Using Skills – Index, Afterword, and a Poll

Using Skills is a series of posts that delves into and discusses each skill in 5th Edition Dungeons and Dragons. This index is meant to make this series easier to navigate for anyone wishing to look up a particular skill. Below the list is a lengthy Afterword in which I discuss the series, my thoughts on it, and the future of this blog. Lastly, there is a poll at the bottom in which I ask what content you are most interested in seeing.

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Using Skills – Acrobatics

Greetings and welcome to a bit of a departure of the usual Role Play Craft fare. I tend to stick to optional rules mechanics or campaign and story content. However, my content production is around one or fewer posts a month these days – generally because what I do release is pretty comprehensive or wordy.

Recently I’ve begun to try to organize myself using the Bullet Journal technique, and in doing so have challenged myself to practice certain daily, weekly, and monthly habits. One of those that pertains to this blog is to get one post published a week. What this means is I need to generate smaller bite sized bits of content to space out the time between the larger rules modules and story content.

Thus this limited series of blog articles was born: Using Skills. What I hope to accomplish with this series of articles is to give both Players and Dungeon Masters a good idea of what a Skill is, it’s uses, as well as unique ways in which to use it. This latter effort is a bit of a continuation of the last post dealing with Skill Specialties. Hopefully this will make this series useful for beginner, intermediate, and veteran role players.

I’ll be going in alphabetical order, and you can expect a new blog post about Skills each week on Tuesday until we reach “Survival” -whereupon I’ll need to find a new weekly subject. Interspersed with these, hopefully around once a month, will be the larger posts of rules mechanics and story inspiration that I tend to release as PDFs.

That’s the plan, anyway! There’s no telling what might happen between a penchant for procrastination and probable undiagnosed ADD. With that being said, let us begin with the go to skill of gymnasts and foppy duelists…


Using Skills – Acrobatics

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The agile thief leaping from a rooftop into a small window below in the alleyway. An elven ranger falls from a slippery cliff, but rolls expertly to avoid hurting herself. A cocky duelist somersaults over two brutish bandits to come up behind them. Acrobatics is the domain of those wishing to perform stunts of agility and balance.

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Simple Settlements

(A PDF of this in-the-works module is provided here.)

The idea behind this module is to give 5th Edition Dungeon Masters an easy way to flavor the settlements of their world, as well as provide some light mechanics that they can use to interact with the PCs in interesting ways.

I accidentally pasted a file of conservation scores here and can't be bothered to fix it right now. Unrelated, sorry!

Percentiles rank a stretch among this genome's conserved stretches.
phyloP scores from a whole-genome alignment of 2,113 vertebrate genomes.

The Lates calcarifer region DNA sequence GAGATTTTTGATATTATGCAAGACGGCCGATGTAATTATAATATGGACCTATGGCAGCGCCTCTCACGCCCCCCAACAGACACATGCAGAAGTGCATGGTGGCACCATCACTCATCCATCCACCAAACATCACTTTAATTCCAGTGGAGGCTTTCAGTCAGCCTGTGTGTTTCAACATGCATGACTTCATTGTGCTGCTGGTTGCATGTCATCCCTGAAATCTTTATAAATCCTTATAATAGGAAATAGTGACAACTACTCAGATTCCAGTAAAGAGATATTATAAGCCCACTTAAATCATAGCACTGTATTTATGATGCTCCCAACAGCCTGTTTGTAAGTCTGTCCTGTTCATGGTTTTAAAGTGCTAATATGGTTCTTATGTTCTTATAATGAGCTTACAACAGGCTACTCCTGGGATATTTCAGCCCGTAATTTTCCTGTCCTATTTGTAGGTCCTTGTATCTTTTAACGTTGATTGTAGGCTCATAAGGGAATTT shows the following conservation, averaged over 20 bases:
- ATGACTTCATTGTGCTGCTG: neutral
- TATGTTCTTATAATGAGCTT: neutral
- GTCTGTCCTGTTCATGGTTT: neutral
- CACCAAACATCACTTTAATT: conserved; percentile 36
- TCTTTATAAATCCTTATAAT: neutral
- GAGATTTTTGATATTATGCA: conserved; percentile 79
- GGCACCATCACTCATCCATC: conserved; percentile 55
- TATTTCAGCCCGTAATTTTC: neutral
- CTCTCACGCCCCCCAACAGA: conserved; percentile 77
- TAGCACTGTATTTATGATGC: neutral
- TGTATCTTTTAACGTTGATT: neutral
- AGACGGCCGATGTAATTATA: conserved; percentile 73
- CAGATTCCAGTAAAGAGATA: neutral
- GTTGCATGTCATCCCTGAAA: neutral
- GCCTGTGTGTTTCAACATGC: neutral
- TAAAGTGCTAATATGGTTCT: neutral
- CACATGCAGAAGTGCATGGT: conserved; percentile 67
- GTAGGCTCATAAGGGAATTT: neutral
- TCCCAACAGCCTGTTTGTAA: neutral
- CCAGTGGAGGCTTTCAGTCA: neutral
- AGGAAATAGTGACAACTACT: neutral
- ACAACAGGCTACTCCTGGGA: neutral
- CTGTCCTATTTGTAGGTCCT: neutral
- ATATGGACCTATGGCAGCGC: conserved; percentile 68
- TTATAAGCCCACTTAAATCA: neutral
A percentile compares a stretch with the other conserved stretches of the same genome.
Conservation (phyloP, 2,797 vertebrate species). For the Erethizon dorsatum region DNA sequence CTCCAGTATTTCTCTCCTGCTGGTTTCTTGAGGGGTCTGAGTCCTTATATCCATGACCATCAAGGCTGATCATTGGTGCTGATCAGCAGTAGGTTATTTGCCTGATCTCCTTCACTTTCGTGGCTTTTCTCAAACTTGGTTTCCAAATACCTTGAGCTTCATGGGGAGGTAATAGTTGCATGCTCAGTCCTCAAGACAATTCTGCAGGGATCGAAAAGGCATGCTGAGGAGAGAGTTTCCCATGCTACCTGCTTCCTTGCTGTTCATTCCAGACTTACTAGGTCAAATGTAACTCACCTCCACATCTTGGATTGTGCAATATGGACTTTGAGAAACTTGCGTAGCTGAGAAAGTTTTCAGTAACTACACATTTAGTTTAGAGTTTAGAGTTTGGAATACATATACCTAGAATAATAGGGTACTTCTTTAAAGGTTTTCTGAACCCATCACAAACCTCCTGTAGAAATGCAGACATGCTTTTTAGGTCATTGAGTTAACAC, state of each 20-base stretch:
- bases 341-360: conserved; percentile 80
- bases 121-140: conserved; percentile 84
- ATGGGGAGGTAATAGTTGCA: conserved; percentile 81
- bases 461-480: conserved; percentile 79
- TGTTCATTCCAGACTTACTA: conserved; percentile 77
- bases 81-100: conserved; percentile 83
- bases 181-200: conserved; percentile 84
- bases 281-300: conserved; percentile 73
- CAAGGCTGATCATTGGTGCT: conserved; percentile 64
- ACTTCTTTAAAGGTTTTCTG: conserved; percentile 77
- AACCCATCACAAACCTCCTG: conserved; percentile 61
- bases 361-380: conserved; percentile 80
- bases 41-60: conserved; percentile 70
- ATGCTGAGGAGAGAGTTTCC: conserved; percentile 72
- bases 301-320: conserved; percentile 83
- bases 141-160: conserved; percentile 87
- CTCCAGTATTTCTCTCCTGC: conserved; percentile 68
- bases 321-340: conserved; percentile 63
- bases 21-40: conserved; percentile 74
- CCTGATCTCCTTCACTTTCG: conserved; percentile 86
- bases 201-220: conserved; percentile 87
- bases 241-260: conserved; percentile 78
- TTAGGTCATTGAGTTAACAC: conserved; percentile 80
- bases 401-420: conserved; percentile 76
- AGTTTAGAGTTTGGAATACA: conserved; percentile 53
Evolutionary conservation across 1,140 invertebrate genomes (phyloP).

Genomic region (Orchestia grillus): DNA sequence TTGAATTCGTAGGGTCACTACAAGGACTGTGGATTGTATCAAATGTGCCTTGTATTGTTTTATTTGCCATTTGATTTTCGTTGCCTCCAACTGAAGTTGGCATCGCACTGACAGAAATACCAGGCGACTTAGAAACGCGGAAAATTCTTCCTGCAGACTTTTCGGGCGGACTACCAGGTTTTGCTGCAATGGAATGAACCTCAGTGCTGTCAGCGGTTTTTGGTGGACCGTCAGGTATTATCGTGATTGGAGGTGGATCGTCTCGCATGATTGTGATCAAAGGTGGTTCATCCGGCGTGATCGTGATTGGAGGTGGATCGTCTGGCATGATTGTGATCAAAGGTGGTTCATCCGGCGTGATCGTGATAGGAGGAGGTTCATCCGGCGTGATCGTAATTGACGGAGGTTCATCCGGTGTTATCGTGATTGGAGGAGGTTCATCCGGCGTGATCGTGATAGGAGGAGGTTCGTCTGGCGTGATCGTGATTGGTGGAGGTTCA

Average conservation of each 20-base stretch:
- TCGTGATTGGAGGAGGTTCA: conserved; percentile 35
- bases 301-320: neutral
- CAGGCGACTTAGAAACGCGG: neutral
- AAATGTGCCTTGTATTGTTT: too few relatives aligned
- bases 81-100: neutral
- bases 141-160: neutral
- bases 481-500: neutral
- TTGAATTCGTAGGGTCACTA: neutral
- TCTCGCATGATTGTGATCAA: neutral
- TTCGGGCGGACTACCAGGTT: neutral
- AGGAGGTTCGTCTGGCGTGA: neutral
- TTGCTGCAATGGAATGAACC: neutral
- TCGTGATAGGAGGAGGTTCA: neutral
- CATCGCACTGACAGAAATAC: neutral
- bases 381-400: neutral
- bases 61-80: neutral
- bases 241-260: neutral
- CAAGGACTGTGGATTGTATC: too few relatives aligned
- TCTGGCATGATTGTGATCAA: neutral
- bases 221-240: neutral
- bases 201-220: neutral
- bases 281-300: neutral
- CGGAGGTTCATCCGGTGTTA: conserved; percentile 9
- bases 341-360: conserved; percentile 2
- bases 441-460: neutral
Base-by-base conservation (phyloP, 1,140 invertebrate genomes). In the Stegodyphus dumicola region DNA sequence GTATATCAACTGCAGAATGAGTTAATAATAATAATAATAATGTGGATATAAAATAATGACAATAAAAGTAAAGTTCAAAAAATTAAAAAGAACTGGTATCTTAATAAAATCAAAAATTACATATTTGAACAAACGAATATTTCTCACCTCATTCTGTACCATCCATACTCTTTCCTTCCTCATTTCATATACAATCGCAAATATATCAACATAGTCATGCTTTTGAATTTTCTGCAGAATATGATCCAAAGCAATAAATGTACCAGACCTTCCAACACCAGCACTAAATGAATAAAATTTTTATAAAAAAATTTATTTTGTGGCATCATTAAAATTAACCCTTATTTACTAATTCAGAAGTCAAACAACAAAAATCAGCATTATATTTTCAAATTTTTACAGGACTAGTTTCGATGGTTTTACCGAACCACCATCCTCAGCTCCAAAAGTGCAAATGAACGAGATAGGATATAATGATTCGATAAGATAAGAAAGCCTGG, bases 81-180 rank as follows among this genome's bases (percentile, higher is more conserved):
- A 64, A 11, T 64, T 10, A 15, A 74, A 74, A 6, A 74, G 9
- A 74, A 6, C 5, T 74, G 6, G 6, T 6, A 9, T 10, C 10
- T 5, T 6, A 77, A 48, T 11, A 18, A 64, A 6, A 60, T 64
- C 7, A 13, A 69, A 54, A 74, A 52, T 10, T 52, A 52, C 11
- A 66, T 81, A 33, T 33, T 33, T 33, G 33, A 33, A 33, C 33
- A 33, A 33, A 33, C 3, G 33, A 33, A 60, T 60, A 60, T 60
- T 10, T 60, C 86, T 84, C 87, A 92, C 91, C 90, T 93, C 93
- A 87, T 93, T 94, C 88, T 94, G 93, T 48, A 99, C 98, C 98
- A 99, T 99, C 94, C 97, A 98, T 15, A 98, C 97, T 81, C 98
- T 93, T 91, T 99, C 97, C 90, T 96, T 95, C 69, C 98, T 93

Adding new ways for PCs to interact with the various settlements in your world can really enrich gameplay. These light mechanics will give you and your players that interaction and provide you with a simple system to resolve interactions between settlements. These rules will also be helpful for your PCs if they happen to gain control of a village, town or city.

The following rules are based on the ability score roll system of Dungeons and Dragons and provide settlements with their own Ability Scores, just like PCs and NPCs. It also provides them with what are called Attributes, which function like a simplified version of the skills and special rules of character classes and monsters. Rolling up a settlement using these two things will give your settlement mechanical weight, allowing you to express the different aspects of your settlement using the game rules.

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Using 5th Edition D&D to do Sci-Fi: Class Talk

Would it be worth it?

The main reason I enjoy the 5th edition ruleset is it’s simplicity, and the ease at which you can arbitrate the rules at the table. I’ve enjoyed a number of sci-fi rulesets throughout the years, but I can think of none that can match the simplicity of 5e. Could a conversion be worth it? Would the feel of the sci-fi genre be lost in that translation?

GURPS and Traveller are my two favorite systems that can be used for sci-fi, but both of these systems are complex and definitely not pick-up-and-play friendly. In some ways that is the charm of these systems. Traveller character creation is, to me, a game in itself. However, could the ease of play of 5e be used to make a simple and fun sci-fi system?

In this series of posts, I will first lay out my ideas for the conversion, and then start spitballing ideas and hoping they stick.

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Using 5th Edition D&D to do Sci-Fi: Class Talk

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NaNoWriMo Diary: The Lady of Stone (Part 1)